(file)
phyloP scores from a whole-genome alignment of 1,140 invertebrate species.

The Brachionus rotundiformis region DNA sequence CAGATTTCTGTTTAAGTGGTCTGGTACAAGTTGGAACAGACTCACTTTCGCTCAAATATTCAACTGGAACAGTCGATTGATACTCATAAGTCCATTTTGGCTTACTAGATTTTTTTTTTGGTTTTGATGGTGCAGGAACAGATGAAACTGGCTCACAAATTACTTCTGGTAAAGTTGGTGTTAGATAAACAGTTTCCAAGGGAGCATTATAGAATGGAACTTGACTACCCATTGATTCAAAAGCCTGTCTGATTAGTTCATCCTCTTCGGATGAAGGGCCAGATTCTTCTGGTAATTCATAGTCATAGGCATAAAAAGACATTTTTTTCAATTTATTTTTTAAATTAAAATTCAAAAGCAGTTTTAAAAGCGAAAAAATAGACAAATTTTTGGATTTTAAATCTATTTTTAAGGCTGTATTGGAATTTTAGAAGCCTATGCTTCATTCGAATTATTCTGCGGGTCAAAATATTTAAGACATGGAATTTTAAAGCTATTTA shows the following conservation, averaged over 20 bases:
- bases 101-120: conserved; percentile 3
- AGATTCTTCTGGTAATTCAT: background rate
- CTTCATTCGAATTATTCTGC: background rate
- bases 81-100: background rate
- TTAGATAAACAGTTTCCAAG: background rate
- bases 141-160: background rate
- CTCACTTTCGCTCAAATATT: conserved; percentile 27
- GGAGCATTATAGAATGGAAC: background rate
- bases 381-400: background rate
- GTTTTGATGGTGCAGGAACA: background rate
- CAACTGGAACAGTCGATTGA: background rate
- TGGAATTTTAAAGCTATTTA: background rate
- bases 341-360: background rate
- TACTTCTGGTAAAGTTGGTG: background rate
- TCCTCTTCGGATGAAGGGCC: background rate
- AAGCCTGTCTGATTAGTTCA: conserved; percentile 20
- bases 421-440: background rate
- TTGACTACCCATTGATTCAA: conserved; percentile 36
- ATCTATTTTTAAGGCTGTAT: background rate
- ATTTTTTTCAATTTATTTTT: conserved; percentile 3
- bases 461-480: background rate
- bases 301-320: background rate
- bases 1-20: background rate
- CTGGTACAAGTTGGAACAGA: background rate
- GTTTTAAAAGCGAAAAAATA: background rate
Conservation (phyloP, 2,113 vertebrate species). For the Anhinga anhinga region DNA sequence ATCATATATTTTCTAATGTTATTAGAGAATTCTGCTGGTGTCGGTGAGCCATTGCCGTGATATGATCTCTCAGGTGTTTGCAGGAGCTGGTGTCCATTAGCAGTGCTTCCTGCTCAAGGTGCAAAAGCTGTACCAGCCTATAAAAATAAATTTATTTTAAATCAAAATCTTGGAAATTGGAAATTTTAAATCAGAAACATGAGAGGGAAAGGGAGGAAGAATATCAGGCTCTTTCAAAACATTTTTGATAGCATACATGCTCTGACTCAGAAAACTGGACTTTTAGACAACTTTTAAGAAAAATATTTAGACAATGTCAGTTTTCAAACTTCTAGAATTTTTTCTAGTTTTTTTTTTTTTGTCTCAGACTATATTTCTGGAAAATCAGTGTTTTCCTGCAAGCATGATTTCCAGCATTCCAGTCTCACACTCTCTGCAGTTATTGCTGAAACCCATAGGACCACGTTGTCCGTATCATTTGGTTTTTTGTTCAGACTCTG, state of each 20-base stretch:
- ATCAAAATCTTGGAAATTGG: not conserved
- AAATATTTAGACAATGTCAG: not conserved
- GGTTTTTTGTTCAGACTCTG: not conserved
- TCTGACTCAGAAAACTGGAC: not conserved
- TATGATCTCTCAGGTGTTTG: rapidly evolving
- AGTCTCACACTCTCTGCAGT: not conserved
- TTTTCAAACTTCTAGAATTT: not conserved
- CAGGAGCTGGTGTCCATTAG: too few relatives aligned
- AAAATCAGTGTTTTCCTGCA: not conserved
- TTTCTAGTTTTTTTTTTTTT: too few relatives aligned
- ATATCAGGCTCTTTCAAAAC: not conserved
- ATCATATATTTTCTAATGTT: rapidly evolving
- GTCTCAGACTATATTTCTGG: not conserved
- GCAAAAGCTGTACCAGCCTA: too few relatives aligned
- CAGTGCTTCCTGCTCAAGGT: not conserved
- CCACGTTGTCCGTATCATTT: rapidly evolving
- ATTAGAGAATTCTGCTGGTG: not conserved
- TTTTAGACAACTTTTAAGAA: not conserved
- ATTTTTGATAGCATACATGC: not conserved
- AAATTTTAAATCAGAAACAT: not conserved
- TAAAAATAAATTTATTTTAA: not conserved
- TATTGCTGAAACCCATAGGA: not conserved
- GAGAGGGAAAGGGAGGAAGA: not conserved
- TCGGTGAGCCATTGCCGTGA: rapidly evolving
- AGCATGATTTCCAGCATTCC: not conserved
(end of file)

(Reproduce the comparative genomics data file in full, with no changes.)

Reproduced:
phyloP scores from a whole-genome alignment of 1,140 invertebrate species.

The Brachionus rotundiformis region DNA sequence CAGATTTCTGTTTAAGTGGTCTGGTACAAGTTGGAACAGACTCACTTTCGCTCAAATATTCAACTGGAACAGTCGATTGATACTCATAAGTCCATTTTGGCTTACTAGATTTTTTTTTTGGTTTTGATGGTGCAGGAACAGATGAAACTGGCTCACAAATTACTTCTGGTAAAGTTGGTGTTAGATAAACAGTTTCCAAGGGAGCATTATAGAATGGAACTTGACTACCCATTGATTCAAAAGCCTGTCTGATTAGTTCATCCTCTTCGGATGAAGGGCCAGATTCTTCTGGTAATTCATAGTCATAGGCATAAAAAGACATTTTTTTCAATTTATTTTTTAAATTAAAATTCAAAAGCAGTTTTAAAAGCGAAAAAATAGACAAATTTTTGGATTTTAAATCTATTTTTAAGGCTGTATTGGAATTTTAGAAGCCTATGCTTCATTCGAATTATTCTGCGGGTCAAAATATTTAAGACATGGAATTTTAAAGCTATTTA shows the following conservation, averaged over 20 bases:
- bases 101-120: conserved; percentile 3
- AGATTCTTCTGGTAATTCAT: background rate
- CTTCATTCGAATTATTCTGC: background rate
- bases 81-100: background rate
- TTAGATAAACAGTTTCCAAG: background rate
- bases 141-160: background rate
- CTCACTTTCGCTCAAATATT: conserved; percentile 27
- GGAGCATTATAGAATGGAAC: background rate
- bases 381-400: background rate
- GTTTTGATGGTGCAGGAACA: background rate
- CAACTGGAACAGTCGATTGA: background rate
- TGGAATTTTAAAGCTATTTA: background rate
- bases 341-360: background rate
- TACTTCTGGTAAAGTTGGTG: background rate
- TCCTCTTCGGATGAAGGGCC: background rate
- AAGCCTGTCTGATTAGTTCA: conserved; percentile 20
- bases 421-440: background rate
- TTGACTACCCATTGATTCAA: conserved; percentile 36
- ATCTATTTTTAAGGCTGTAT: background rate
- ATTTTTTTCAATTTATTTTT: conserved; percentile 3
- bases 461-480: background rate
- bases 301-320: background rate
- bases 1-20: background rate
- CTGGTACAAGTTGGAACAGA: background rate
- GTTTTAAAAGCGAAAAAATA: background rate
Conservation (phyloP, 2,113 vertebrate species). For the Anhinga anhinga region DNA sequence ATCATATATTTTCTAATGTTATTAGAGAATTCTGCTGGTGTCGGTGAGCCATTGCCGTGATATGATCTCTCAGGTGTTTGCAGGAGCTGGTGTCCATTAGCAGTGCTTCCTGCTCAAGGTGCAAAAGCTGTACCAGCCTATAAAAATAAATTTATTTTAAATCAAAATCTTGGAAATTGGAAATTTTAAATCAGAAACATGAGAGGGAAAGGGAGGAAGAATATCAGGCTCTTTCAAAACATTTTTGATAGCATACATGCTCTGACTCAGAAAACTGGACTTTTAGACAACTTTTAAGAAAAATATTTAGACAATGTCAGTTTTCAAACTTCTAGAATTTTTTCTAGTTTTTTTTTTTTTGTCTCAGACTATATTTCTGGAAAATCAGTGTTTTCCTGCAAGCATGATTTCCAGCATTCCAGTCTCACACTCTCTGCAGTTATTGCTGAAACCCATAGGACCACGTTGTCCGTATCATTTGGTTTTTTGTTCAGACTCTG, state of each 20-base stretch:
- ATCAAAATCTTGGAAATTGG: not conserved
- AAATATTTAGACAATGTCAG: not conserved
- GGTTTTTTGTTCAGACTCTG: not conserved
- TCTGACTCAGAAAACTGGAC: not conserved
- TATGATCTCTCAGGTGTTTG: rapidly evolving
- AGTCTCACACTCTCTGCAGT: not conserved
- TTTTCAAACTTCTAGAATTT: not conserved
- CAGGAGCTGGTGTCCATTAG: too few relatives aligned
- AAAATCAGTGTTTTCCTGCA: not conserved
- TTTCTAGTTTTTTTTTTTTT: too few relatives aligned
- ATATCAGGCTCTTTCAAAAC: not conserved
- ATCATATATTTTCTAATGTT: rapidly evolving
- GTCTCAGACTATATTTCTGG: not conserved
- GCAAAAGCTGTACCAGCCTA: too few relatives aligned
- CAGTGCTTCCTGCTCAAGGT: not conserved
- CCACGTTGTCCGTATCATTT: rapidly evolving
- ATTAGAGAATTCTGCTGGTG: not conserved
- TTTTAGACAACTTTTAAGAA: not conserved
- ATTTTTGATAGCATACATGC: not conserved
- AAATTTTAAATCAGAAACAT: not conserved
- TAAAAATAAATTTATTTTAA: not conserved
- TATTGCTGAAACCCATAGGA: not conserved
- GAGAGGGAAAGGGAGGAAGA: not conserved
- TCGGTGAGCCATTGCCGTGA: rapidly evolving
- AGCATGATTTCCAGCATTCC: not conserved